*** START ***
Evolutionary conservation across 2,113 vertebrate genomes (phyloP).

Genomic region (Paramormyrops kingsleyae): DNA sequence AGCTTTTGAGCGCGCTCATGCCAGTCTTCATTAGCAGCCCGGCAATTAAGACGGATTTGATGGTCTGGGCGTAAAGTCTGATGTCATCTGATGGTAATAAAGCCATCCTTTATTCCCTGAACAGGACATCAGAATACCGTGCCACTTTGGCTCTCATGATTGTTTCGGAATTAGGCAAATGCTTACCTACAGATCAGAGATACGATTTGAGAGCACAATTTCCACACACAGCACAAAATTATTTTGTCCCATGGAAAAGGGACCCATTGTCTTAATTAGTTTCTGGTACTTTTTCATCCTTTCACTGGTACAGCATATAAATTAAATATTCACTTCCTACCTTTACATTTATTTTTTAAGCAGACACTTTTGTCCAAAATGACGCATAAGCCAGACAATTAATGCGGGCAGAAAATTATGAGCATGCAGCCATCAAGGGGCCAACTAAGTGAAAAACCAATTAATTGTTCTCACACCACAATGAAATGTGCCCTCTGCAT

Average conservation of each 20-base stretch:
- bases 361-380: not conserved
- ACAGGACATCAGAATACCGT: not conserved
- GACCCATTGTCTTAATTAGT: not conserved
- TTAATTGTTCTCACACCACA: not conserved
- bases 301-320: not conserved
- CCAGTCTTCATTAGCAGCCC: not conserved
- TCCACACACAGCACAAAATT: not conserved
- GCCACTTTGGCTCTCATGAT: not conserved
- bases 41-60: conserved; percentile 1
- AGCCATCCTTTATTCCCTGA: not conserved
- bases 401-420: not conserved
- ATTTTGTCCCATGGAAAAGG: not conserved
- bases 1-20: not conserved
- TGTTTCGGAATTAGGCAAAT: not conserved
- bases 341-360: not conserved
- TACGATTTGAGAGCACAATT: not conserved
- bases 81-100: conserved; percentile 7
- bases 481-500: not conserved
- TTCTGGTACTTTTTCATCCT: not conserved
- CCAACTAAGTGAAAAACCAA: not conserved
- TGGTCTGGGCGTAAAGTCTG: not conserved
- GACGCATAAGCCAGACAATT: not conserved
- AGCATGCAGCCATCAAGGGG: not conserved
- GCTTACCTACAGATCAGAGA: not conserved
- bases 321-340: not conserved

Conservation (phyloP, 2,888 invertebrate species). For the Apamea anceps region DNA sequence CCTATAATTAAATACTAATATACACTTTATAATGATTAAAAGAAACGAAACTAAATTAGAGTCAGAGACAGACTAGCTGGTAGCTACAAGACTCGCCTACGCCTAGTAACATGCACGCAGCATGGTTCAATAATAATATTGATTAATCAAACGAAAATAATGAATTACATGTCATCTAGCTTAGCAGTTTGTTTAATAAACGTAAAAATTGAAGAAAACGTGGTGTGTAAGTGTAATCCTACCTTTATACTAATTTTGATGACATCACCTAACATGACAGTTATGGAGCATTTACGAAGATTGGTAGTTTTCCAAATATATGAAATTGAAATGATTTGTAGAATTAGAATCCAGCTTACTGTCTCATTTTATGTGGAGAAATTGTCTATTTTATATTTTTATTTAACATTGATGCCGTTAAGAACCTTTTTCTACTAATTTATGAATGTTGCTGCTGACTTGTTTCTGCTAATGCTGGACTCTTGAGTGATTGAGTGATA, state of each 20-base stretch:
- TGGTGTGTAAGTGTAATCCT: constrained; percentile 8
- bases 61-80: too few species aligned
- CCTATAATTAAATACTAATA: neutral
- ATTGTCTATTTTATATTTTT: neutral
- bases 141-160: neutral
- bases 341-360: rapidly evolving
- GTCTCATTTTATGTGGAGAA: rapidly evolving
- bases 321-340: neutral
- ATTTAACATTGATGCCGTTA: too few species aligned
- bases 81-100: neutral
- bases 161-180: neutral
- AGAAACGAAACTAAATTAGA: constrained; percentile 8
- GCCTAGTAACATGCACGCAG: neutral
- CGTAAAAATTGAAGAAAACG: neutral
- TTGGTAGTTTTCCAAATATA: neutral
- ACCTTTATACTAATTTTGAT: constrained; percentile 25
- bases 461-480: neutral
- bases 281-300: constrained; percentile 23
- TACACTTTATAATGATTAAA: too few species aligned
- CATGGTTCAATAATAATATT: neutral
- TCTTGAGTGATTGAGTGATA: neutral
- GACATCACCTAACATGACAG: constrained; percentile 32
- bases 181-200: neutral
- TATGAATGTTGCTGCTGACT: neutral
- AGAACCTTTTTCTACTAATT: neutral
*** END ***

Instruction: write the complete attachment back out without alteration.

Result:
Evolutionary conservation across 2,113 vertebrate genomes (phyloP).

Genomic region (Paramormyrops kingsleyae): DNA sequence AGCTTTTGAGCGCGCTCATGCCAGTCTTCATTAGCAGCCCGGCAATTAAGACGGATTTGATGGTCTGGGCGTAAAGTCTGATGTCATCTGATGGTAATAAAGCCATCCTTTATTCCCTGAACAGGACATCAGAATACCGTGCCACTTTGGCTCTCATGATTGTTTCGGAATTAGGCAAATGCTTACCTACAGATCAGAGATACGATTTGAGAGCACAATTTCCACACACAGCACAAAATTATTTTGTCCCATGGAAAAGGGACCCATTGTCTTAATTAGTTTCTGGTACTTTTTCATCCTTTCACTGGTACAGCATATAAATTAAATATTCACTTCCTACCTTTACATTTATTTTTTAAGCAGACACTTTTGTCCAAAATGACGCATAAGCCAGACAATTAATGCGGGCAGAAAATTATGAGCATGCAGCCATCAAGGGGCCAACTAAGTGAAAAACCAATTAATTGTTCTCACACCACAATGAAATGTGCCCTCTGCAT

Average conservation of each 20-base stretch:
- bases 361-380: not conserved
- ACAGGACATCAGAATACCGT: not conserved
- GACCCATTGTCTTAATTAGT: not conserved
- TTAATTGTTCTCACACCACA: not conserved
- bases 301-320: not conserved
- CCAGTCTTCATTAGCAGCCC: not conserved
- TCCACACACAGCACAAAATT: not conserved
- GCCACTTTGGCTCTCATGAT: not conserved
- bases 41-60: conserved; percentile 1
- AGCCATCCTTTATTCCCTGA: not conserved
- bases 401-420: not conserved
- ATTTTGTCCCATGGAAAAGG: not conserved
- bases 1-20: not conserved
- TGTTTCGGAATTAGGCAAAT: not conserved
- bases 341-360: not conserved
- TACGATTTGAGAGCACAATT: not conserved
- bases 81-100: conserved; percentile 7
- bases 481-500: not conserved
- TTCTGGTACTTTTTCATCCT: not conserved
- CCAACTAAGTGAAAAACCAA: not conserved
- TGGTCTGGGCGTAAAGTCTG: not conserved
- GACGCATAAGCCAGACAATT: not conserved
- AGCATGCAGCCATCAAGGGG: not conserved
- GCTTACCTACAGATCAGAGA: not conserved
- bases 321-340: not conserved

Conservation (phyloP, 2,888 invertebrate species). For the Apamea anceps region DNA sequence CCTATAATTAAATACTAATATACACTTTATAATGATTAAAAGAAACGAAACTAAATTAGAGTCAGAGACAGACTAGCTGGTAGCTACAAGACTCGCCTACGCCTAGTAACATGCACGCAGCATGGTTCAATAATAATATTGATTAATCAAACGAAAATAATGAATTACATGTCATCTAGCTTAGCAGTTTGTTTAATAAACGTAAAAATTGAAGAAAACGTGGTGTGTAAGTGTAATCCTACCTTTATACTAATTTTGATGACATCACCTAACATGACAGTTATGGAGCATTTACGAAGATTGGTAGTTTTCCAAATATATGAAATTGAAATGATTTGTAGAATTAGAATCCAGCTTACTGTCTCATTTTATGTGGAGAAATTGTCTATTTTATATTTTTATTTAACATTGATGCCGTTAAGAACCTTTTTCTACTAATTTATGAATGTTGCTGCTGACTTGTTTCTGCTAATGCTGGACTCTTGAGTGATTGAGTGATA, state of each 20-base stretch:
- TGGTGTGTAAGTGTAATCCT: constrained; percentile 8
- bases 61-80: too few species aligned
- CCTATAATTAAATACTAATA: neutral
- ATTGTCTATTTTATATTTTT: neutral
- bases 141-160: neutral
- bases 341-360: rapidly evolving
- GTCTCATTTTATGTGGAGAA: rapidly evolving
- bases 321-340: neutral
- ATTTAACATTGATGCCGTTA: too few species aligned
- bases 81-100: neutral
- bases 161-180: neutral
- AGAAACGAAACTAAATTAGA: constrained; percentile 8
- GCCTAGTAACATGCACGCAG: neutral
- CGTAAAAATTGAAGAAAACG: neutral
- TTGGTAGTTTTCCAAATATA: neutral
- ACCTTTATACTAATTTTGAT: constrained; percentile 25
- bases 461-480: neutral
- bases 281-300: constrained; percentile 23
- TACACTTTATAATGATTAAA: too few species aligned
- CATGGTTCAATAATAATATT: neutral
- TCTTGAGTGATTGAGTGATA: neutral
- GACATCACCTAACATGACAG: constrained; percentile 32
- bases 181-200: neutral
- TATGAATGTTGCTGCTGACT: neutral
- AGAACCTTTTTCTACTAATT: neutral